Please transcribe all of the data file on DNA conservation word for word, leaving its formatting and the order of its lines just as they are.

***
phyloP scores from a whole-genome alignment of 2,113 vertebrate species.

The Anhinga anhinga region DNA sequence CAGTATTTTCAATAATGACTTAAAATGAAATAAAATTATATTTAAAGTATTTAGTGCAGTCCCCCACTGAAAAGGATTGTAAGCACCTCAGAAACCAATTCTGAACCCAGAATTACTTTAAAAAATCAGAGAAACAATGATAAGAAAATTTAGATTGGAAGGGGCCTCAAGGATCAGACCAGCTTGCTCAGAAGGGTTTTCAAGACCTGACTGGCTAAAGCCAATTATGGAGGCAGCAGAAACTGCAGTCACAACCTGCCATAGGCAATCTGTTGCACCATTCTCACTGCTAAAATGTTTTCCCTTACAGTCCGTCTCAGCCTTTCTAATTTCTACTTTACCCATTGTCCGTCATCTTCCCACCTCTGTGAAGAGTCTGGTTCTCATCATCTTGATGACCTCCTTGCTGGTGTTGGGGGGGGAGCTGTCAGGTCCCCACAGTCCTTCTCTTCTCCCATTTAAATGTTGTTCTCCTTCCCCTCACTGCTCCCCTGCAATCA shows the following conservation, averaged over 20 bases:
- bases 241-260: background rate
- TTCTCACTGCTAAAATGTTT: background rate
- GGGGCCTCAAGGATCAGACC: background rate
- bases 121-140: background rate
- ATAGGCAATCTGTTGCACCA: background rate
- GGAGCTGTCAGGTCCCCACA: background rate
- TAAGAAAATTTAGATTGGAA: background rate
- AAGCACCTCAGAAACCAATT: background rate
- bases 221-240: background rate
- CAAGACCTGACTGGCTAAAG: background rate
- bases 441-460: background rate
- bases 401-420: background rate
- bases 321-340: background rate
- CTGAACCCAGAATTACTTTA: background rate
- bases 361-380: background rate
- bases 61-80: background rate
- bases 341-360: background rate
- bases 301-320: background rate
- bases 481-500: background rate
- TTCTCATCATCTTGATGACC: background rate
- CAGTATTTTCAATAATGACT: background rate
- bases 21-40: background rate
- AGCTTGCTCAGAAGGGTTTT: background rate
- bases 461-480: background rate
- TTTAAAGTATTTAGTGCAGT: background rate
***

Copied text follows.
phyloP scores from a whole-genome alignment of 2,113 vertebrate species.

The Anhinga anhinga region DNA sequence CAGTATTTTCAATAATGACTTAAAATGAAATAAAATTATATTTAAAGTATTTAGTGCAGTCCCCCACTGAAAAGGATTGTAAGCACCTCAGAAACCAATTCTGAACCCAGAATTACTTTAAAAAATCAGAGAAACAATGATAAGAAAATTTAGATTGGAAGGGGCCTCAAGGATCAGACCAGCTTGCTCAGAAGGGTTTTCAAGACCTGACTGGCTAAAGCCAATTATGGAGGCAGCAGAAACTGCAGTCACAACCTGCCATAGGCAATCTGTTGCACCATTCTCACTGCTAAAATGTTTTCCCTTACAGTCCGTCTCAGCCTTTCTAATTTCTACTTTACCCATTGTCCGTCATCTTCCCACCTCTGTGAAGAGTCTGGTTCTCATCATCTTGATGACCTCCTTGCTGGTGTTGGGGGGGGAGCTGTCAGGTCCCCACAGTCCTTCTCTTCTCCCATTTAAATGTTGTTCTCCTTCCCCTCACTGCTCCCCTGCAATCA shows the following conservation, averaged over 20 bases:
- bases 241-260: background rate
- TTCTCACTGCTAAAATGTTT: background rate
- GGGGCCTCAAGGATCAGACC: background rate
- bases 121-140: background rate
- ATAGGCAATCTGTTGCACCA: background rate
- GGAGCTGTCAGGTCCCCACA: background rate
- TAAGAAAATTTAGATTGGAA: background rate
- AAGCACCTCAGAAACCAATT: background rate
- bases 221-240: background rate
- CAAGACCTGACTGGCTAAAG: background rate
- bases 441-460: background rate
- bases 401-420: background rate
- bases 321-340: background rate
- CTGAACCCAGAATTACTTTA: background rate
- bases 361-380: background rate
- bases 61-80: background rate
- bases 341-360: background rate
- bases 301-320: background rate
- bases 481-500: background rate
- TTCTCATCATCTTGATGACC: background rate
- CAGTATTTTCAATAATGACT: background rate
- bases 21-40: background rate
- AGCTTGCTCAGAAGGGTTTT: background rate
- bases 461-480: background rate
- TTTAAAGTATTTAGTGCAGT: background rate